What kind of cat would you never own and why?
For me I have 3 main cats I would never own.
1. Any long hair cat - I just do not have the time or patience to do the combing and grooming.
2. A munchkin (just do not like the deformity of short legs - cats are meant to leap high and climb)
3. A Sphynx - I like fur on the cat. Personalities of Sphynx are great, but no hair is a turn off for me.
- •Poppy•Lv 7hace 9 añosRespuesta preferida
In reality, I don't think I'd care to own any purebred cat - I have no need for a purebred; I wouldn't care to spend so much on a cat that would essentially just be a pet; and I don't really think there is any purebred available that I would love more than just a domestic.
That said, I wouldn't like to own a Sphynx cat either - might be fun, but not my cup of tea - nor would I like to own a munchkin. That deformity is just too odd.
I wouldn't care for any hybrid, especially a Savannah. I also wouldn't care to own a cat that had incredibly long hair - a longhair in general I don't mind, I'm just not interested in the ones that are so long-haired they are downright bushy. I tried to find a picture as an example, but failed - however, my friend had one and the upkeep was insane.
Overall, though, I'm pretty open to most cats.
- Anónimohace 7 años
I love all cats, although my least favorite is the Siamese.
I love fluffy cats they just look cuter, but yes they are more work, and leave allot of fur around the house haha.
- hace 6 años
honestly other than Sphynx and Munchkin cats I would be fine.... But I like soft cuddly furrry cats so the sphynx isn't for me... and the munchkin cats... Well I feel sorry for them because they have something wrong with their legs (in my eyes) and it could probably cause problems for them...
Also I love the look of savannah cats but I don't think I could cater for their wild tendencies that come from have wild ancestry... SO I probably would never own any cats like them either...
- susan nLv 7hace 9 años
I really love cats! I have had many over the years and have three DSH's. Those are the only cats I have ever called my own.
I have known and loved many more cats of friends, family, and clients. I have decided that I also would not like to have a long-haired cat for the reason that you state. I would also however not like to have either a Bengal or a Siamese.
I have only known one Bengal and I adored her. She is a cat of some former clients and I saw her every week and sometimes every day when they went on vacation and I visited her every day. What a nice cat! But she had some odd obsessions with peeing in water which I have heard some other Bengals do too. She pee'd in the toilets (not too bad), in the cats' water dishes, and in sinks with water in them.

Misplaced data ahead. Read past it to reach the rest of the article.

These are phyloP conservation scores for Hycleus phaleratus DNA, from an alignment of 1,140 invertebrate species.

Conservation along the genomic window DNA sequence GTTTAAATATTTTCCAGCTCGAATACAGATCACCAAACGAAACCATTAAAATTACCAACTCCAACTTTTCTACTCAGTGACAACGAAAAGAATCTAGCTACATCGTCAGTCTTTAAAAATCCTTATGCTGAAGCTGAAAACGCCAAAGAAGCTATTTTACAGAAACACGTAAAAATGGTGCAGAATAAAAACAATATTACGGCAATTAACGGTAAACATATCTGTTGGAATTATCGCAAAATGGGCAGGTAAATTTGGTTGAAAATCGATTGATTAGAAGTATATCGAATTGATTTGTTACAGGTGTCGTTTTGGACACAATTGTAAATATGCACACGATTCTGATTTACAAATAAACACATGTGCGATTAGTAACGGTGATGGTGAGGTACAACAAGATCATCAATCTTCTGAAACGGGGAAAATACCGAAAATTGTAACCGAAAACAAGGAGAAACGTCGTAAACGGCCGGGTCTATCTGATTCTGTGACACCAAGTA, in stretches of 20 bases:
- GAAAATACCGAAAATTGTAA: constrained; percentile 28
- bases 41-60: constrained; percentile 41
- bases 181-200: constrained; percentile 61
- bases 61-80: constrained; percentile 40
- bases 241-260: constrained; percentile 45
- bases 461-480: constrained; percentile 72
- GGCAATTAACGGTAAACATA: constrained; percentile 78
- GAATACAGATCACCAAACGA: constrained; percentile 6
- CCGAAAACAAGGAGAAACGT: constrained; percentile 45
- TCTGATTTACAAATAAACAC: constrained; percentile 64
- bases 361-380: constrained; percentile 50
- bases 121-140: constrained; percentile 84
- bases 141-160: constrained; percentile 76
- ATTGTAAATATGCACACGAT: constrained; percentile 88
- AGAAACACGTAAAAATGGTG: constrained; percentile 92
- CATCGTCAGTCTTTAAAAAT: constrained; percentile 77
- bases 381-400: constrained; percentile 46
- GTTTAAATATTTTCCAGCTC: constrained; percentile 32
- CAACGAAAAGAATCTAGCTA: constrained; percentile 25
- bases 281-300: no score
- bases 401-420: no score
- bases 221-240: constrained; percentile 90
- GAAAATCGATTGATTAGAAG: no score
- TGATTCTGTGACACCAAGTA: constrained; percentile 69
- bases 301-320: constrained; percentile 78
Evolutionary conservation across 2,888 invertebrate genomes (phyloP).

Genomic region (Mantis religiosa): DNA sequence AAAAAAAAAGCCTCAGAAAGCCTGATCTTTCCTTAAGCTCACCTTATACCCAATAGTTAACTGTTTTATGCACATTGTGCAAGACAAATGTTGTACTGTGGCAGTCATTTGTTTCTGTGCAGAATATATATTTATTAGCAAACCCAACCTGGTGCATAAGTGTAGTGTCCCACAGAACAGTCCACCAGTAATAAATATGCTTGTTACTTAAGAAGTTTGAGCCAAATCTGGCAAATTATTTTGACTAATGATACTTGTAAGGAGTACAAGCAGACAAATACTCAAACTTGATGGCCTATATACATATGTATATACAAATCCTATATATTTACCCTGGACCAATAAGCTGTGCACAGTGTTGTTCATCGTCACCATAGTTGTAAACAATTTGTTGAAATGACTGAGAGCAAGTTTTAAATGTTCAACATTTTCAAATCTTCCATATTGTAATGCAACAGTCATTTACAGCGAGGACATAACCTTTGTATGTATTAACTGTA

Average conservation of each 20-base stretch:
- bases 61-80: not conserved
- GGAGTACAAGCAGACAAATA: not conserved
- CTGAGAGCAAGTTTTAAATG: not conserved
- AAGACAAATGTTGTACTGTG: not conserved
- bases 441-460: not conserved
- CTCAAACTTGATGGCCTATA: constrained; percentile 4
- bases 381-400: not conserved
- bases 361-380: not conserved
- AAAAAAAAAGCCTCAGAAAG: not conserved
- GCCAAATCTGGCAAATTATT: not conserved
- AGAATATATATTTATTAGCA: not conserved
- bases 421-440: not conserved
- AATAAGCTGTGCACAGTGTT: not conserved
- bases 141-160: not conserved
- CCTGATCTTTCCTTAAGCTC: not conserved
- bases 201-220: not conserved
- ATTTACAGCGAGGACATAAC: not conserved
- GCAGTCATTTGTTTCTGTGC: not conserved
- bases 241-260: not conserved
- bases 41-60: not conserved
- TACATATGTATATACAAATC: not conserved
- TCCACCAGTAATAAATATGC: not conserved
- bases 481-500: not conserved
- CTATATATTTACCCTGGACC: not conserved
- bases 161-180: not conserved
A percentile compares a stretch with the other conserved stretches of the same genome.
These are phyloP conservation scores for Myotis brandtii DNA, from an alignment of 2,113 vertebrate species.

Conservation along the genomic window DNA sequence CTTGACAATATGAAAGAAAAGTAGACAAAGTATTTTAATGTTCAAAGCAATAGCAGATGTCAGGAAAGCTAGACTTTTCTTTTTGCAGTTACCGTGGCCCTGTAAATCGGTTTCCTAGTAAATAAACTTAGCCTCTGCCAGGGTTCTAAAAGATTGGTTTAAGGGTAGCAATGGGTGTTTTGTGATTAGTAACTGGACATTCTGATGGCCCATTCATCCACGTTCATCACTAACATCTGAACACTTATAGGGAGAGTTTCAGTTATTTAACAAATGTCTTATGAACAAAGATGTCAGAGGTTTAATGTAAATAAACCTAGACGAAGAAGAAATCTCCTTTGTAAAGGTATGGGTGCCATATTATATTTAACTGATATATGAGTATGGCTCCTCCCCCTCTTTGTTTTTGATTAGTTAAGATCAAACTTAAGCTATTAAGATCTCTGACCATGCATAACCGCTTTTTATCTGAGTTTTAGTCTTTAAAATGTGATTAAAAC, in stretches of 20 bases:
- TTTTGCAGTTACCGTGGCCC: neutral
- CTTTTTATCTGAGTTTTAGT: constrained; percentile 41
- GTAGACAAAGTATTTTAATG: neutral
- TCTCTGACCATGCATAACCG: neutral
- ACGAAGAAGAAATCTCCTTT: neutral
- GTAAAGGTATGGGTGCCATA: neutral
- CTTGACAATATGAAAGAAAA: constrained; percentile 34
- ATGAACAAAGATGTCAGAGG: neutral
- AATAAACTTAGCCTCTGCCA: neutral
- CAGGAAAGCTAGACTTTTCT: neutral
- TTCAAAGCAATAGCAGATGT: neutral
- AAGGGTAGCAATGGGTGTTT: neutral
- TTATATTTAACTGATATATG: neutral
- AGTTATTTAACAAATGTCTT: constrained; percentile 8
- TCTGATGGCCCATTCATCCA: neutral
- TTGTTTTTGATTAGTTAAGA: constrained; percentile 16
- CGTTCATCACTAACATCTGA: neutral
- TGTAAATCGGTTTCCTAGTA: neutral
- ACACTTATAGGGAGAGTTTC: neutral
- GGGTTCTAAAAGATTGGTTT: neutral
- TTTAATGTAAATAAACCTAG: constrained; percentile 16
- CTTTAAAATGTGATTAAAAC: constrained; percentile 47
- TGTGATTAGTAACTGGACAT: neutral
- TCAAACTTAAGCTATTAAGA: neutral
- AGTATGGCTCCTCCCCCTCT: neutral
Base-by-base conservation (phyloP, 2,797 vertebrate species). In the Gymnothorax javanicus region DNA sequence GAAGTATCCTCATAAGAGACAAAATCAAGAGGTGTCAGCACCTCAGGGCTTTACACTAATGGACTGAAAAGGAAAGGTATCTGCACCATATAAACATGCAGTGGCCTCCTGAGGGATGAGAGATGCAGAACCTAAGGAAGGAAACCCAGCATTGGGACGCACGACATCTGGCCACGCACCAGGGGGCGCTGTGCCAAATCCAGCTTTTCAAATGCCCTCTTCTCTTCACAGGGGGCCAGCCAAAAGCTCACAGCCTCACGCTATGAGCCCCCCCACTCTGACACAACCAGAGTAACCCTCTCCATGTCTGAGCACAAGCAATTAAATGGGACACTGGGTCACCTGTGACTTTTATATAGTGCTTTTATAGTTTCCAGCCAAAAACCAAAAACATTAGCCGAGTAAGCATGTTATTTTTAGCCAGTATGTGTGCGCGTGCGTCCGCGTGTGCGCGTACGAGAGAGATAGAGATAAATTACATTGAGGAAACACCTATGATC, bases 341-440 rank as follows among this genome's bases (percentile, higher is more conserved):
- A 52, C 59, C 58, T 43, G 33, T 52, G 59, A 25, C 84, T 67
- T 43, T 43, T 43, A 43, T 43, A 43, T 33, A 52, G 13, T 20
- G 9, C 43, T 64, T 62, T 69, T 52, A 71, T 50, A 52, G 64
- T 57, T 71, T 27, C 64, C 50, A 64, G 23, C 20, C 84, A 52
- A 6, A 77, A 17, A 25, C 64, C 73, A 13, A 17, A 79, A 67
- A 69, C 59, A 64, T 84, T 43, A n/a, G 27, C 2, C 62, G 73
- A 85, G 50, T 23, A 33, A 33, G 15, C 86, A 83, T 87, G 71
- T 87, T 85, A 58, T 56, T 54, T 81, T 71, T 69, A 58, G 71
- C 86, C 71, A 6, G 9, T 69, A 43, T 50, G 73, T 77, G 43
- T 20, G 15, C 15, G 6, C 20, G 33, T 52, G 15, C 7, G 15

That was weird but not too, too awful. What was awful was her need to continuously comment on everything. Almost all of this talking was in response to something a human said or did. She remarked on everything only stopping when she was asleep or out of earshot.
Bengals are beautiful but if she is representative then I wouldn't be able to live with one and keep my sanity.
There have been a a couple of Siamese cats and a half-Siamese in the family. They were all feisty and talkative but the late "Bitsy" was a terror. Not only did she talk she yowled.
And I realize this doesn't really represent aggression on the part of the cat and was only play but she 1) hid behind doors and under furniture to ambush, bite, and kill any passing feet - horrible, horrible barefoot and dopey at 6 am, 2) lurked on top of doors and closets to leap on unsuspecting heads, especially people getting up to go to the bathroom in the dark, 3) would curl purring and blissful in a lap then without warning bash the person in the face one two, one-two, one-two.
Those were only a few of her games. After her attacks she would scamper away with her tail up - happy.
I would not be able to live with such an animal even understanding that her behavior was not ill-intentioned. I need predictability and quiet in my life.
I guess any other sort of cat besides the above would be fine with me. They don't even need to be pretty - just nice!
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- ZotsRuleLv 7hace 9 años
Totally agree with your 2 and 3. I also don't like the fact that the Sphynx has to be kept warm since it lacks fur, that it needs weekly baths since it has no fur to absorb the oils and that care needs to be taken so it doesn't end up with a sunburn. Same with dwarfism in the Munchkin. How are either of these traits that are beneficial in the least bit to the cats? I know the argument with Sphynx's is that it was a "natural mutation". Well Sphnyx kittens now don't come from a "natural mutation" they come from selective breeding of pedigreed Sphynx's.
As for the Munchkin I've seen the "rejects" from this breed. We had some local backyard breeder trying to breed for dwarfism and the kittens end up at our shelter. One with front legs longer than the back, another with front legs that DID NOT BEND!
I actually love longhaired cats and have two of them. My Persian needs to be combed at least every other dday most of the year to keep his coat from matting then once he gets his lighter summer coat only once a week. My RagaMuffin only needs a weekly combing since their coats are virtually mat free. Neither of these cats sheds much, either. The main shedder in my home is my Exotic Shorthair.